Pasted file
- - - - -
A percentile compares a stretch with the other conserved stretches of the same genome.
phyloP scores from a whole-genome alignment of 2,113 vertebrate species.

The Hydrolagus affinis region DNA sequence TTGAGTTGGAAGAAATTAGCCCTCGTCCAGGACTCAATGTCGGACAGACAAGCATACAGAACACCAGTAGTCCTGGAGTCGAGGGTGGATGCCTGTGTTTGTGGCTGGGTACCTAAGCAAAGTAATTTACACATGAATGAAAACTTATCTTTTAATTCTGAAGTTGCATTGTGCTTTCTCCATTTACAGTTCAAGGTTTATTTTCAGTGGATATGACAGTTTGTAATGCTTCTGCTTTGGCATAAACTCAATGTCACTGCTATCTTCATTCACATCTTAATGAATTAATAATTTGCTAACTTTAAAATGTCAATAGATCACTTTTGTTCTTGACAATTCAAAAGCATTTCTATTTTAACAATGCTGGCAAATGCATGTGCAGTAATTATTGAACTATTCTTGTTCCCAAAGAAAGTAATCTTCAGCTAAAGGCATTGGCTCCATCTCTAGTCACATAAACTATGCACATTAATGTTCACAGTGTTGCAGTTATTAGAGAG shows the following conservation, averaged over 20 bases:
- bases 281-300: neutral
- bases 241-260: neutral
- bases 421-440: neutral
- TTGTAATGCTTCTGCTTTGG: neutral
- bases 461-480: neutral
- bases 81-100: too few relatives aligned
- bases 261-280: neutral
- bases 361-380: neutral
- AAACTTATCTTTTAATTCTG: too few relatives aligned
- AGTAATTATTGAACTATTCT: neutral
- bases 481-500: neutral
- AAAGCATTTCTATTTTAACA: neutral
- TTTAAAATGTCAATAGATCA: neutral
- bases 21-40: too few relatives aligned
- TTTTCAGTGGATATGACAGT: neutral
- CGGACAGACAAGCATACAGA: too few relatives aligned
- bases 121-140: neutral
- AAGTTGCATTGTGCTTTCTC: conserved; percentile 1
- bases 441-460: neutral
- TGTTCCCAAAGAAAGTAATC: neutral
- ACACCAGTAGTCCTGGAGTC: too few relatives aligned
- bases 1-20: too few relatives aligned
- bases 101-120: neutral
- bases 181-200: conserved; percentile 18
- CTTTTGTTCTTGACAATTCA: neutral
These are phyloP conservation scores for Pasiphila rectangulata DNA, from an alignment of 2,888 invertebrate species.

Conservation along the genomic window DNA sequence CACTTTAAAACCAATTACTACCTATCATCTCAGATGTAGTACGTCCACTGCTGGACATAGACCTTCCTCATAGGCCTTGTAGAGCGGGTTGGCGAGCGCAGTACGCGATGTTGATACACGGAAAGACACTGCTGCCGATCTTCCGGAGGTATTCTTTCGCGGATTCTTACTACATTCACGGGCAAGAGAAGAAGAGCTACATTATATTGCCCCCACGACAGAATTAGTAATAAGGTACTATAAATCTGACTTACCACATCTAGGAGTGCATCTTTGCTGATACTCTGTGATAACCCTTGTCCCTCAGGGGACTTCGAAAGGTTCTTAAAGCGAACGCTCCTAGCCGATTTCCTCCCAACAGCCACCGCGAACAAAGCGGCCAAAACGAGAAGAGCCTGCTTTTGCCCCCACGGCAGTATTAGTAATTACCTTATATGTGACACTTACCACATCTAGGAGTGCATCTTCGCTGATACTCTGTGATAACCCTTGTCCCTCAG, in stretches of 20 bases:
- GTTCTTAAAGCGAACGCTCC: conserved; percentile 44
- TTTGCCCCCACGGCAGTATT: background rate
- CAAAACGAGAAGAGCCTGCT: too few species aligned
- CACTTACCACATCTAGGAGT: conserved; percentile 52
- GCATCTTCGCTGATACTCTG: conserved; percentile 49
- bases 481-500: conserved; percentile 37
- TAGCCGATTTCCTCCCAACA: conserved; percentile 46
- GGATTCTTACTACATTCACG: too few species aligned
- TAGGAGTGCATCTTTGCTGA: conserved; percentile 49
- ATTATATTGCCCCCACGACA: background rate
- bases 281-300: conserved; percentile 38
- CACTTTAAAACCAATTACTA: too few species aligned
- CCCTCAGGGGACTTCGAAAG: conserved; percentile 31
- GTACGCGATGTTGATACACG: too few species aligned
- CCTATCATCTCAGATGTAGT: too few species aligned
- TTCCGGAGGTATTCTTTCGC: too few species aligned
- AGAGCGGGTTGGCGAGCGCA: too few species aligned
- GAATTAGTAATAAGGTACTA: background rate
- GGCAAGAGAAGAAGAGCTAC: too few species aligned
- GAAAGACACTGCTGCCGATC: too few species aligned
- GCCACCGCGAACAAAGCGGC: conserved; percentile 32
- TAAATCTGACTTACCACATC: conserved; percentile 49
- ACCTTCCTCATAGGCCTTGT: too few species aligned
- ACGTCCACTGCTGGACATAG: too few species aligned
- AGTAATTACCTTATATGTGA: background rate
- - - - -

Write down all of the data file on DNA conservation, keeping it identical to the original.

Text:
A percentile compares a stretch with the other conserved stretches of the same genome.
phyloP scores from a whole-genome alignment of 2,113 vertebrate species.

The Hydrolagus affinis region DNA sequence TTGAGTTGGAAGAAATTAGCCCTCGTCCAGGACTCAATGTCGGACAGACAAGCATACAGAACACCAGTAGTCCTGGAGTCGAGGGTGGATGCCTGTGTTTGTGGCTGGGTACCTAAGCAAAGTAATTTACACATGAATGAAAACTTATCTTTTAATTCTGAAGTTGCATTGTGCTTTCTCCATTTACAGTTCAAGGTTTATTTTCAGTGGATATGACAGTTTGTAATGCTTCTGCTTTGGCATAAACTCAATGTCACTGCTATCTTCATTCACATCTTAATGAATTAATAATTTGCTAACTTTAAAATGTCAATAGATCACTTTTGTTCTTGACAATTCAAAAGCATTTCTATTTTAACAATGCTGGCAAATGCATGTGCAGTAATTATTGAACTATTCTTGTTCCCAAAGAAAGTAATCTTCAGCTAAAGGCATTGGCTCCATCTCTAGTCACATAAACTATGCACATTAATGTTCACAGTGTTGCAGTTATTAGAGAG shows the following conservation, averaged over 20 bases:
- bases 281-300: neutral
- bases 241-260: neutral
- bases 421-440: neutral
- TTGTAATGCTTCTGCTTTGG: neutral
- bases 461-480: neutral
- bases 81-100: too few relatives aligned
- bases 261-280: neutral
- bases 361-380: neutral
- AAACTTATCTTTTAATTCTG: too few relatives aligned
- AGTAATTATTGAACTATTCT: neutral
- bases 481-500: neutral
- AAAGCATTTCTATTTTAACA: neutral
- TTTAAAATGTCAATAGATCA: neutral
- bases 21-40: too few relatives aligned
- TTTTCAGTGGATATGACAGT: neutral
- CGGACAGACAAGCATACAGA: too few relatives aligned
- bases 121-140: neutral
- AAGTTGCATTGTGCTTTCTC: conserved; percentile 1
- bases 441-460: neutral
- TGTTCCCAAAGAAAGTAATC: neutral
- ACACCAGTAGTCCTGGAGTC: too few relatives aligned
- bases 1-20: too few relatives aligned
- bases 101-120: neutral
- bases 181-200: conserved; percentile 18
- CTTTTGTTCTTGACAATTCA: neutral
These are phyloP conservation scores for Pasiphila rectangulata DNA, from an alignment of 2,888 invertebrate species.

Conservation along the genomic window DNA sequence CACTTTAAAACCAATTACTACCTATCATCTCAGATGTAGTACGTCCACTGCTGGACATAGACCTTCCTCATAGGCCTTGTAGAGCGGGTTGGCGAGCGCAGTACGCGATGTTGATACACGGAAAGACACTGCTGCCGATCTTCCGGAGGTATTCTTTCGCGGATTCTTACTACATTCACGGGCAAGAGAAGAAGAGCTACATTATATTGCCCCCACGACAGAATTAGTAATAAGGTACTATAAATCTGACTTACCACATCTAGGAGTGCATCTTTGCTGATACTCTGTGATAACCCTTGTCCCTCAGGGGACTTCGAAAGGTTCTTAAAGCGAACGCTCCTAGCCGATTTCCTCCCAACAGCCACCGCGAACAAAGCGGCCAAAACGAGAAGAGCCTGCTTTTGCCCCCACGGCAGTATTAGTAATTACCTTATATGTGACACTTACCACATCTAGGAGTGCATCTTCGCTGATACTCTGTGATAACCCTTGTCCCTCAG, in stretches of 20 bases:
- GTTCTTAAAGCGAACGCTCC: conserved; percentile 44
- TTTGCCCCCACGGCAGTATT: background rate
- CAAAACGAGAAGAGCCTGCT: too few species aligned
- CACTTACCACATCTAGGAGT: conserved; percentile 52
- GCATCTTCGCTGATACTCTG: conserved; percentile 49
- bases 481-500: conserved; percentile 37
- TAGCCGATTTCCTCCCAACA: conserved; percentile 46
- GGATTCTTACTACATTCACG: too few species aligned
- TAGGAGTGCATCTTTGCTGA: conserved; percentile 49
- ATTATATTGCCCCCACGACA: background rate
- bases 281-300: conserved; percentile 38
- CACTTTAAAACCAATTACTA: too few species aligned
- CCCTCAGGGGACTTCGAAAG: conserved; percentile 31
- GTACGCGATGTTGATACACG: too few species aligned
- CCTATCATCTCAGATGTAGT: too few species aligned
- TTCCGGAGGTATTCTTTCGC: too few species aligned
- AGAGCGGGTTGGCGAGCGCA: too few species aligned
- GAATTAGTAATAAGGTACTA: background rate
- GGCAAGAGAAGAAGAGCTAC: too few species aligned
- GAAAGACACTGCTGCCGATC: too few species aligned
- GCCACCGCGAACAAAGCGGC: conserved; percentile 32
- TAAATCTGACTTACCACATC: conserved; percentile 49
- ACCTTCCTCATAGGCCTTGT: too few species aligned
- ACGTCCACTGCTGGACATAG: too few species aligned
- AGTAATTACCTTATATGTGA: background rate